During our break this summer, we are taking the opportunity to experience the richness of great literature in a multi-layered fashion. We don’t have all the distractions of other academics, so we are free to linger over wonderful stories that must be enjoyed and appreciated before they are examined.
Hello, friend Shakespeare. Welcome, “A Midsummer Night’s Dream.”
My boys are 8, 6, 3 ½ and 17 months. Do you realize how many child-friendly versions there are of his plays?
I chose A Midsummer Night’s Dream because:
- It happens to be the first play in Ken Ludwig’s guide How to Teach Your Children Shakespeare
- There are SO MANY adaptations of this play available.
- The local Shakespeare company will be performing this great play in the coming months so we can really experience it!
So, here’s my simple approach. You could put the following ideas on pieces of paper in a mason jar and draw them out in any order. (Note that I am not reading all of the collections cover to cover, just the single play.) Once we’ve finished A Midsummer Night’s Dream however, I plan to finish reading all the stories in one of the collections just to give them a taste of Shakespeare’s other writings. Next summer we’ll choose another play based on what performances will be available.
- Check with your local theater companies to see if any of them are performing Shakespeare’s plays in the coming months.
- I started with Ludwig’s How to Teach Your Children Shakespeare. “Here boys, repeat this line after me.” I love hearing it for the rest of the afternoon! (Update: Ludwig’s chosen lines from Shakespeare are not always my favorites, so I am simply using his methods to choose my own passages from Wikiquote.)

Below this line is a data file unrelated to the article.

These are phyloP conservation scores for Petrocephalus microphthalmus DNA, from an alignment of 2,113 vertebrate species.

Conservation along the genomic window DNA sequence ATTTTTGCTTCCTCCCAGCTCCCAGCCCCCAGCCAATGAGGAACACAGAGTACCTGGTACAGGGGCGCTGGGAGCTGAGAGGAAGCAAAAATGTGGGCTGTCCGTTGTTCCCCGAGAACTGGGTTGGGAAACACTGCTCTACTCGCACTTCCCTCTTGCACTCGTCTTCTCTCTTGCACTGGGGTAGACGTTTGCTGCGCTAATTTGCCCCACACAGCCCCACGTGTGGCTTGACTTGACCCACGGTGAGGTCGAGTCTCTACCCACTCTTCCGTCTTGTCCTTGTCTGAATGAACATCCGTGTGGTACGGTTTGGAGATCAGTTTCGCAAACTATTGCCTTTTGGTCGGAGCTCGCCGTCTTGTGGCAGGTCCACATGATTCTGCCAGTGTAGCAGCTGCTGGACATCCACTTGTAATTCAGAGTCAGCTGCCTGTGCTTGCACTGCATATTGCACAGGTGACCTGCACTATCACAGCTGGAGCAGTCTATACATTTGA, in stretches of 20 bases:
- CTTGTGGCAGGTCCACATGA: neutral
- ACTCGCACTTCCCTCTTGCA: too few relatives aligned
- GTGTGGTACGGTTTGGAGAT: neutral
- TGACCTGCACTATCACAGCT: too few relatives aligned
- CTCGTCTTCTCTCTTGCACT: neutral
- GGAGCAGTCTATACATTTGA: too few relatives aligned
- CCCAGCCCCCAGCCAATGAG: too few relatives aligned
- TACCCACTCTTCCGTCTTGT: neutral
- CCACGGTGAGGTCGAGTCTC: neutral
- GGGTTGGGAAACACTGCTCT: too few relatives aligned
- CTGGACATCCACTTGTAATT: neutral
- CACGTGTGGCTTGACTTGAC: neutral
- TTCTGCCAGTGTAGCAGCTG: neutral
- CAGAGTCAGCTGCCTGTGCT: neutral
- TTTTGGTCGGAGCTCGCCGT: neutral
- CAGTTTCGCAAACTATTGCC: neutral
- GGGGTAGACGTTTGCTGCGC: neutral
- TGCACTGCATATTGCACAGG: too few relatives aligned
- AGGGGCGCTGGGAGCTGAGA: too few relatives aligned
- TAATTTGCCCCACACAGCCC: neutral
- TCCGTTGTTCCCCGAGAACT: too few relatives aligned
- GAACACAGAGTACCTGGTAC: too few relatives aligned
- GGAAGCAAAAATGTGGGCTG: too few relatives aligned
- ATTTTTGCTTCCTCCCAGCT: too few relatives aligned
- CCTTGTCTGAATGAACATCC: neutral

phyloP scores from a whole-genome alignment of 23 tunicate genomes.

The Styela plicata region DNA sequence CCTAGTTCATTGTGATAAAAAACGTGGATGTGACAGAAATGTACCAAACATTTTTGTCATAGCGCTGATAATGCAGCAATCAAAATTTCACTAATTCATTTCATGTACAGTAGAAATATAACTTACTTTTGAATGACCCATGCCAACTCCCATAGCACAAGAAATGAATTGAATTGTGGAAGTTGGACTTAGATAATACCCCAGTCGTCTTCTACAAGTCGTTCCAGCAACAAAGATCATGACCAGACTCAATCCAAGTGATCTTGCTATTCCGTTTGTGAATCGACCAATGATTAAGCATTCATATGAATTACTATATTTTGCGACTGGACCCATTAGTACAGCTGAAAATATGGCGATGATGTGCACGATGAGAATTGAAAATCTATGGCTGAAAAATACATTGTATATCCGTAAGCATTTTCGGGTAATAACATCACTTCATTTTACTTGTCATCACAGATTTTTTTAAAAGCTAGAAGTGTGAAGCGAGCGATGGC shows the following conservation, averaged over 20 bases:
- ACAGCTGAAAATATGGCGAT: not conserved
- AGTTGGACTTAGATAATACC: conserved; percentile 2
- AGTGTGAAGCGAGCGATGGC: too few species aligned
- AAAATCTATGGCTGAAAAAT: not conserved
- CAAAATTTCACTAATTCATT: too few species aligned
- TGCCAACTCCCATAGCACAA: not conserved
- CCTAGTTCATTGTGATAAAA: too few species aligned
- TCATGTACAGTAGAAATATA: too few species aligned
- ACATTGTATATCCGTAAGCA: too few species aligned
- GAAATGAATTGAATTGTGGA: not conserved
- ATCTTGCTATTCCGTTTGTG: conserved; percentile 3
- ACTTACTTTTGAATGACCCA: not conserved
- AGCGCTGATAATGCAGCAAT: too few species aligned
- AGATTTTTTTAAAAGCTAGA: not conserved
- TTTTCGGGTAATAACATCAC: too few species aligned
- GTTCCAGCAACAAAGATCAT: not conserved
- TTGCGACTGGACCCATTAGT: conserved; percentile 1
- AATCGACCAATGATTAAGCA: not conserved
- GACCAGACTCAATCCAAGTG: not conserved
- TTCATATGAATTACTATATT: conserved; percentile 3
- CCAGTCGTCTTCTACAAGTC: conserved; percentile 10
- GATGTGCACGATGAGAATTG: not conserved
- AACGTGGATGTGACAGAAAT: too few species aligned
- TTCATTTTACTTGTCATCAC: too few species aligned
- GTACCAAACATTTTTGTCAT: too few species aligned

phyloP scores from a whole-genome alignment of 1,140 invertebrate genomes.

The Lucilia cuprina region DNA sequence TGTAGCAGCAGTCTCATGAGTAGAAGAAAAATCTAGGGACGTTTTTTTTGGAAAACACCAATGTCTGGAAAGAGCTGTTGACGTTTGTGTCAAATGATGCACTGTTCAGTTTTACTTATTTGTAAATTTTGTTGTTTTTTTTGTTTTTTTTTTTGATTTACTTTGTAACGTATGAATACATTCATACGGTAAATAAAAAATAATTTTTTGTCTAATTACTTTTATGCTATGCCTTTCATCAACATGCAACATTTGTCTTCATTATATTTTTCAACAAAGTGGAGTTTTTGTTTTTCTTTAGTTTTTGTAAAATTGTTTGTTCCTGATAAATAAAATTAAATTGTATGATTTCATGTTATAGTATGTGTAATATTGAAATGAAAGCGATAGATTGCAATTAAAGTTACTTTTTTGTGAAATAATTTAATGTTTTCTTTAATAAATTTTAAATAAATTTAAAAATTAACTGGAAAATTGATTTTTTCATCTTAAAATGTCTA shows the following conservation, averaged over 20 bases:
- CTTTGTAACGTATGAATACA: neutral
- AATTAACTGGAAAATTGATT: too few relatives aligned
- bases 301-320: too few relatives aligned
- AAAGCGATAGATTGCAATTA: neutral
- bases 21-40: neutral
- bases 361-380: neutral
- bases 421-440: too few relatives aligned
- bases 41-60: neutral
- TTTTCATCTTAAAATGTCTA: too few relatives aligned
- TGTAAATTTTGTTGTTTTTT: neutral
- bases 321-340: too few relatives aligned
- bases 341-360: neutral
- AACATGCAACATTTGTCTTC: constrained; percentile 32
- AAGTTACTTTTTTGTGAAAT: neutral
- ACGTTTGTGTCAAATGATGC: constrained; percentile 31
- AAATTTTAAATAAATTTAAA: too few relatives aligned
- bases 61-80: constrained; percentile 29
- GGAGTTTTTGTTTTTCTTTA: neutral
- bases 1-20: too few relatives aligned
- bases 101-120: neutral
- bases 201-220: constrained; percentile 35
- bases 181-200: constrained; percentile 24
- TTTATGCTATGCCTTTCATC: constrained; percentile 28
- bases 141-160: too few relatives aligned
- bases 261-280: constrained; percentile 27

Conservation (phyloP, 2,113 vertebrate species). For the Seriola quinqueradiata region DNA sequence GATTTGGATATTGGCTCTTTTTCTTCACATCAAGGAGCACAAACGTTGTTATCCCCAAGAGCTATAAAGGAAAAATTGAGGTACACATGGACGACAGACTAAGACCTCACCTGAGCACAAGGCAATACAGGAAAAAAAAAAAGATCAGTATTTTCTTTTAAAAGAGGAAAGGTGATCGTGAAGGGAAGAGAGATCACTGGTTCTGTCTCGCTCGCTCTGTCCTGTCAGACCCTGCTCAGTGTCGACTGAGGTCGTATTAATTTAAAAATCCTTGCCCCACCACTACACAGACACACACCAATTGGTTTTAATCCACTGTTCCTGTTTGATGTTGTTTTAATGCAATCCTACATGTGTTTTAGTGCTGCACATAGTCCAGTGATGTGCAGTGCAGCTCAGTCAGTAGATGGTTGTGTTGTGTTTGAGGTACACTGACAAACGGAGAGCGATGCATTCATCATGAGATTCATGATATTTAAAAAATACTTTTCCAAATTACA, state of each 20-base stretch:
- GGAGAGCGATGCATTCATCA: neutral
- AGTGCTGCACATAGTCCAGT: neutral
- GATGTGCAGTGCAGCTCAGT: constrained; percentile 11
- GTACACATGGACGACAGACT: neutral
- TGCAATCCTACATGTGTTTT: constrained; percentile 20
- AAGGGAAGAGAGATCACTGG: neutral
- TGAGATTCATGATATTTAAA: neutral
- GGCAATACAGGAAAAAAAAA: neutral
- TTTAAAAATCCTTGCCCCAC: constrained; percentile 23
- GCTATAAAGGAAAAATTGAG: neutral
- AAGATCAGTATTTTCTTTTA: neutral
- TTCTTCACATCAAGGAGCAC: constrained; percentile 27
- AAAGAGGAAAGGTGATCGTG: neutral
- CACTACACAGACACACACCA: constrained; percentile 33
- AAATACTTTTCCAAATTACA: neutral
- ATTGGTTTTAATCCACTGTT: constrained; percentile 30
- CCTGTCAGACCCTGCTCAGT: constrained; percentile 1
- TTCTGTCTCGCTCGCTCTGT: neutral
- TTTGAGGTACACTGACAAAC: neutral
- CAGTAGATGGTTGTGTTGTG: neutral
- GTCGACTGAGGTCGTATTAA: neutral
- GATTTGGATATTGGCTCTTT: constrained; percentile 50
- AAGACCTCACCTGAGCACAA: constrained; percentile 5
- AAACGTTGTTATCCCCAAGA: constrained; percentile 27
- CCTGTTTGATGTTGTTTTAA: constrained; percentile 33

- Read one of the adaptations. Let them draw or color pictures while they listen. (Google the title of the play with “coloring pages”).
- Read another version.
- Read a simple biography.
- Keep memorizing lines because they can, and you can, and summer is a beautiful time to relax and enjoy language, and because the story takes place on a Midsummer Night.
- Read E. Nesbit’s version.
- Read Charles and Mary Lamb’s version.
- Assign parts and take turns reading an act. You might invite another family to join you!
- Watch a video, if an appropriate one is available.
- Leave the books lying around irresistibly to be looked at.
- Ask “Which one do you want to hear again?”
- Attend the play.
Finally, here is my booklist in the spirit of Exodus 4:2a, “And the Lord said to Moses, ‘What do you have in your hand?’”
What is on your bookshelves? What is at the library? What is available as an ebook or on Librivox? What can you borrow from a friend?
Here are some we plan to enjoy in alphabetical order by title:
- Bard of Avon: The Story of William Shakespeare by Diane Stanley and Peter Vennema, illustrated by Diane Stanley. William Morrow Books, 1992.
- Beautiful Stories from Shakespeare for Children (also called The Children’s Shakespeare or Shakespeare’s Stories for Children) edited by E. Nesbit.
- How to Teach Your Children Shakespeare by Ken Ludwig. Broadway Books, 2013.
- A Midsummer Night’s Dream stained glass coloring book. Dover, 2005.
- A Midsummer Night’s Dream For Kids by Lois Burdett. Shakespeare Can Be Fun! Firefly Books, 1997.
- Stories from Shakespeare by Geraldine McCaughrean, illustrated by Antony Maitland. Margaret K. McElderry Books, 1995.
- Tales from Shakespeare by Charles and Mary Lamb.
- Tales from Shakespeare: Seven plays presented by Marcia Williams. Candlewick Press, 1998.
- William Shakespeare’s A Midsummer Night’s Dream. Retold by Bruce Coville, pictures by Dennis Nolan. Dial Books, 1996.
There are other versions that may be at your local library. Just search by the title of the play you want to enjoy and see what the Lord provides!